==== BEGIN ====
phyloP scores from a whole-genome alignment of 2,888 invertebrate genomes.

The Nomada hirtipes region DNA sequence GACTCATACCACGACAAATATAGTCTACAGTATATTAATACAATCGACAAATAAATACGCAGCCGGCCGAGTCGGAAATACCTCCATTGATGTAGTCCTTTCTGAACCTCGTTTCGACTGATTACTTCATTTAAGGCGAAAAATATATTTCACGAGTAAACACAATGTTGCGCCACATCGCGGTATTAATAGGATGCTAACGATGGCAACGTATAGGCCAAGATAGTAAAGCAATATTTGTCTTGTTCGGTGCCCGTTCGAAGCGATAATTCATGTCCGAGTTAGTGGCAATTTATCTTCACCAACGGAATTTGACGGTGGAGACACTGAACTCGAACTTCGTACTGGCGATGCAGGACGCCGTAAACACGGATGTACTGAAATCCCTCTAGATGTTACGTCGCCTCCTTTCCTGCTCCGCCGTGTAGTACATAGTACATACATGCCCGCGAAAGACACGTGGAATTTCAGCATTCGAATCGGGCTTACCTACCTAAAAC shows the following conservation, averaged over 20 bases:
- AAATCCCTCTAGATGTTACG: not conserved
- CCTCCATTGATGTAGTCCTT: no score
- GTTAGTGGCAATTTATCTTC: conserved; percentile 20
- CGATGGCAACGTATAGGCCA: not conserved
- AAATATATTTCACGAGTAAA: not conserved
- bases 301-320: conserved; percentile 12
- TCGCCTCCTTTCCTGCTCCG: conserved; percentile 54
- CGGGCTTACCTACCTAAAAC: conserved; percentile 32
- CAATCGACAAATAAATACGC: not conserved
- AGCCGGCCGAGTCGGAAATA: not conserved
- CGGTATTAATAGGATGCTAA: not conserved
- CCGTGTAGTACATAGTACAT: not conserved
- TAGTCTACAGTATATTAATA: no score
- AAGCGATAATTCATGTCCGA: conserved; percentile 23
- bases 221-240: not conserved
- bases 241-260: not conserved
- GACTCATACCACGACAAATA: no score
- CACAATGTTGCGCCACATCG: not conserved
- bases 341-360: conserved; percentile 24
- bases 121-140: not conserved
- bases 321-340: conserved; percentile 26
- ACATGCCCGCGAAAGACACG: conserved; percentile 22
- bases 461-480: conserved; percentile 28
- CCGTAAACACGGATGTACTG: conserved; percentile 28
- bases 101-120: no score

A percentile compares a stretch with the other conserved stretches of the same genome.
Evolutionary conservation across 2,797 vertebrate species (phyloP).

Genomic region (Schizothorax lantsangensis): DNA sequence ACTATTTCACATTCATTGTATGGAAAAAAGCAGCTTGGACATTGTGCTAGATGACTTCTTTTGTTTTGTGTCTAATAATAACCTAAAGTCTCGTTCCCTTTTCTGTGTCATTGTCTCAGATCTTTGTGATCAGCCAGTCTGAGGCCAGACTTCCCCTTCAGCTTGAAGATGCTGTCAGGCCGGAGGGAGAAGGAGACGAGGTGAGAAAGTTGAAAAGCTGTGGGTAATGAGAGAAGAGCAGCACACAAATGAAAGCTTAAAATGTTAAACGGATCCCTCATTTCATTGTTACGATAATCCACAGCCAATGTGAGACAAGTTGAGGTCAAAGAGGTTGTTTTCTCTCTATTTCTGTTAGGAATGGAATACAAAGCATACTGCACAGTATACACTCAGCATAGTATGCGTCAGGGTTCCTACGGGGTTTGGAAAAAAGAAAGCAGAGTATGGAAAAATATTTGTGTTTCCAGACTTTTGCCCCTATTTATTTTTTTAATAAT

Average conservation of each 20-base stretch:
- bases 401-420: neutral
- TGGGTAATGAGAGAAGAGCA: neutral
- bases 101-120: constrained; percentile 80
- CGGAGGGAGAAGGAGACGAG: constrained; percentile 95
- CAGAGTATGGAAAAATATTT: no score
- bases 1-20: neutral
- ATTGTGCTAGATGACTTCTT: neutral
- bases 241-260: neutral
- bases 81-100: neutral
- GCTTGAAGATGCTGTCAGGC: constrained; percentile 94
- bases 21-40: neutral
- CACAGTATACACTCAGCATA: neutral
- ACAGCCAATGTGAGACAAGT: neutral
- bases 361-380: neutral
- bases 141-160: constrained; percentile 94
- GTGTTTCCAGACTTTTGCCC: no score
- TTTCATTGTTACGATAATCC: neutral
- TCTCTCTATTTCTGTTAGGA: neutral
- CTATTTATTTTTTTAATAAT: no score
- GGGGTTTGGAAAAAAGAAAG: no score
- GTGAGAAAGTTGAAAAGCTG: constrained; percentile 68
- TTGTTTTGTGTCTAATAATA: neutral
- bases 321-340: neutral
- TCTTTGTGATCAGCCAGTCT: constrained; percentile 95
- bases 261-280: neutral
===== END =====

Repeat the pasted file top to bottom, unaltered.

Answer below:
phyloP scores from a whole-genome alignment of 2,888 invertebrate genomes.

The Nomada hirtipes region DNA sequence GACTCATACCACGACAAATATAGTCTACAGTATATTAATACAATCGACAAATAAATACGCAGCCGGCCGAGTCGGAAATACCTCCATTGATGTAGTCCTTTCTGAACCTCGTTTCGACTGATTACTTCATTTAAGGCGAAAAATATATTTCACGAGTAAACACAATGTTGCGCCACATCGCGGTATTAATAGGATGCTAACGATGGCAACGTATAGGCCAAGATAGTAAAGCAATATTTGTCTTGTTCGGTGCCCGTTCGAAGCGATAATTCATGTCCGAGTTAGTGGCAATTTATCTTCACCAACGGAATTTGACGGTGGAGACACTGAACTCGAACTTCGTACTGGCGATGCAGGACGCCGTAAACACGGATGTACTGAAATCCCTCTAGATGTTACGTCGCCTCCTTTCCTGCTCCGCCGTGTAGTACATAGTACATACATGCCCGCGAAAGACACGTGGAATTTCAGCATTCGAATCGGGCTTACCTACCTAAAAC shows the following conservation, averaged over 20 bases:
- AAATCCCTCTAGATGTTACG: not conserved
- CCTCCATTGATGTAGTCCTT: no score
- GTTAGTGGCAATTTATCTTC: conserved; percentile 20
- CGATGGCAACGTATAGGCCA: not conserved
- AAATATATTTCACGAGTAAA: not conserved
- bases 301-320: conserved; percentile 12
- TCGCCTCCTTTCCTGCTCCG: conserved; percentile 54
- CGGGCTTACCTACCTAAAAC: conserved; percentile 32
- CAATCGACAAATAAATACGC: not conserved
- AGCCGGCCGAGTCGGAAATA: not conserved
- CGGTATTAATAGGATGCTAA: not conserved
- CCGTGTAGTACATAGTACAT: not conserved
- TAGTCTACAGTATATTAATA: no score
- AAGCGATAATTCATGTCCGA: conserved; percentile 23
- bases 221-240: not conserved
- bases 241-260: not conserved
- GACTCATACCACGACAAATA: no score
- CACAATGTTGCGCCACATCG: not conserved
- bases 341-360: conserved; percentile 24
- bases 121-140: not conserved
- bases 321-340: conserved; percentile 26
- ACATGCCCGCGAAAGACACG: conserved; percentile 22
- bases 461-480: conserved; percentile 28
- CCGTAAACACGGATGTACTG: conserved; percentile 28
- bases 101-120: no score

A percentile compares a stretch with the other conserved stretches of the same genome.
Evolutionary conservation across 2,797 vertebrate species (phyloP).

Genomic region (Schizothorax lantsangensis): DNA sequence ACTATTTCACATTCATTGTATGGAAAAAAGCAGCTTGGACATTGTGCTAGATGACTTCTTTTGTTTTGTGTCTAATAATAACCTAAAGTCTCGTTCCCTTTTCTGTGTCATTGTCTCAGATCTTTGTGATCAGCCAGTCTGAGGCCAGACTTCCCCTTCAGCTTGAAGATGCTGTCAGGCCGGAGGGAGAAGGAGACGAGGTGAGAAAGTTGAAAAGCTGTGGGTAATGAGAGAAGAGCAGCACACAAATGAAAGCTTAAAATGTTAAACGGATCCCTCATTTCATTGTTACGATAATCCACAGCCAATGTGAGACAAGTTGAGGTCAAAGAGGTTGTTTTCTCTCTATTTCTGTTAGGAATGGAATACAAAGCATACTGCACAGTATACACTCAGCATAGTATGCGTCAGGGTTCCTACGGGGTTTGGAAAAAAGAAAGCAGAGTATGGAAAAATATTTGTGTTTCCAGACTTTTGCCCCTATTTATTTTTTTAATAAT

Average conservation of each 20-base stretch:
- bases 401-420: neutral
- TGGGTAATGAGAGAAGAGCA: neutral
- bases 101-120: constrained; percentile 80
- CGGAGGGAGAAGGAGACGAG: constrained; percentile 95
- CAGAGTATGGAAAAATATTT: no score
- bases 1-20: neutral
- ATTGTGCTAGATGACTTCTT: neutral
- bases 241-260: neutral
- bases 81-100: neutral
- GCTTGAAGATGCTGTCAGGC: constrained; percentile 94
- bases 21-40: neutral
- CACAGTATACACTCAGCATA: neutral
- ACAGCCAATGTGAGACAAGT: neutral
- bases 361-380: neutral
- bases 141-160: constrained; percentile 94
- GTGTTTCCAGACTTTTGCCC: no score
- TTTCATTGTTACGATAATCC: neutral
- TCTCTCTATTTCTGTTAGGA: neutral
- CTATTTATTTTTTTAATAAT: no score
- GGGGTTTGGAAAAAAGAAAG: no score
- GTGAGAAAGTTGAAAAGCTG: constrained; percentile 68
- TTGTTTTGTGTCTAATAATA: neutral
- bases 321-340: neutral
- TCTTTGTGATCAGCCAGTCT: constrained; percentile 95
- bases 261-280: neutral